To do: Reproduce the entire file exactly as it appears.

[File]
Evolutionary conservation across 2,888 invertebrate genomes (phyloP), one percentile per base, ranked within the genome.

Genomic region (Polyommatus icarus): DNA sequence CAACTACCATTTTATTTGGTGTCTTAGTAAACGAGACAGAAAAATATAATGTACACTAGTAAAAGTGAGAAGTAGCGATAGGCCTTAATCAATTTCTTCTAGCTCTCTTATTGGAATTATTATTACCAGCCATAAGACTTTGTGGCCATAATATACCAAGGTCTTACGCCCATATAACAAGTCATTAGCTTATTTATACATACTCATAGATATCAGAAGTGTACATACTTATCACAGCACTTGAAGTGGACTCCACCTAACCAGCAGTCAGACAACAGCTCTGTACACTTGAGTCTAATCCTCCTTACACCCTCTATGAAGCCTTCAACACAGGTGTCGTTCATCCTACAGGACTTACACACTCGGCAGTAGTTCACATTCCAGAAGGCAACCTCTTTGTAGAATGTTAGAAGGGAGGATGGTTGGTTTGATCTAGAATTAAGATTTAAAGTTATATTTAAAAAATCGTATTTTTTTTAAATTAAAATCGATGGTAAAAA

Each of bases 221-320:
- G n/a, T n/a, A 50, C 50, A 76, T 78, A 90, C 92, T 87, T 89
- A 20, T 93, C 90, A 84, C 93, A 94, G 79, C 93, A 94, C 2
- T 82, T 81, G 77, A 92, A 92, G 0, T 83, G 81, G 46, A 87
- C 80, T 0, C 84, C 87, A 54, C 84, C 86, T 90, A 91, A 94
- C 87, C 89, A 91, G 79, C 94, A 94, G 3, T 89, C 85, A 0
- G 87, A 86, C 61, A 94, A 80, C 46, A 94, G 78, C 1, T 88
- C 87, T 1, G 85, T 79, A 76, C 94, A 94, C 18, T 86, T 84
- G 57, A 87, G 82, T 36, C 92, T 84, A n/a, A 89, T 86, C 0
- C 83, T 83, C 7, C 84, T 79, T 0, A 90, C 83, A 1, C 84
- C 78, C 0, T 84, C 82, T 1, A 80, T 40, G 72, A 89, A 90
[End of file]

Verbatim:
Evolutionary conservation across 2,888 invertebrate genomes (phyloP), one percentile per base, ranked within the genome.

Genomic region (Polyommatus icarus): DNA sequence CAACTACCATTTTATTTGGTGTCTTAGTAAACGAGACAGAAAAATATAATGTACACTAGTAAAAGTGAGAAGTAGCGATAGGCCTTAATCAATTTCTTCTAGCTCTCTTATTGGAATTATTATTACCAGCCATAAGACTTTGTGGCCATAATATACCAAGGTCTTACGCCCATATAACAAGTCATTAGCTTATTTATACATACTCATAGATATCAGAAGTGTACATACTTATCACAGCACTTGAAGTGGACTCCACCTAACCAGCAGTCAGACAACAGCTCTGTACACTTGAGTCTAATCCTCCTTACACCCTCTATGAAGCCTTCAACACAGGTGTCGTTCATCCTACAGGACTTACACACTCGGCAGTAGTTCACATTCCAGAAGGCAACCTCTTTGTAGAATGTTAGAAGGGAGGATGGTTGGTTTGATCTAGAATTAAGATTTAAAGTTATATTTAAAAAATCGTATTTTTTTTAAATTAAAATCGATGGTAAAAA

Each of bases 221-320:
- G n/a, T n/a, A 50, C 50, A 76, T 78, A 90, C 92, T 87, T 89
- A 20, T 93, C 90, A 84, C 93, A 94, G 79, C 93, A 94, C 2
- T 82, T 81, G 77, A 92, A 92, G 0, T 83, G 81, G 46, A 87
- C 80, T 0, C 84, C 87, A 54, C 84, C 86, T 90, A 91, A 94
- C 87, C 89, A 91, G 79, C 94, A 94, G 3, T 89, C 85, A 0
- G 87, A 86, C 61, A 94, A 80, C 46, A 94, G 78, C 1, T 88
- C 87, T 1, G 85, T 79, A 76, C 94, A 94, C 18, T 86, T 84
- G 57, A 87, G 82, T 36, C 92, T 84, A n/a, A 89, T 86, C 0
- C 83, T 83, C 7, C 84, T 79, T 0, A 90, C 83, A 1, C 84
- C 78, C 0, T 84, C 82, T 1, A 80, T 40, G 72, A 89, A 90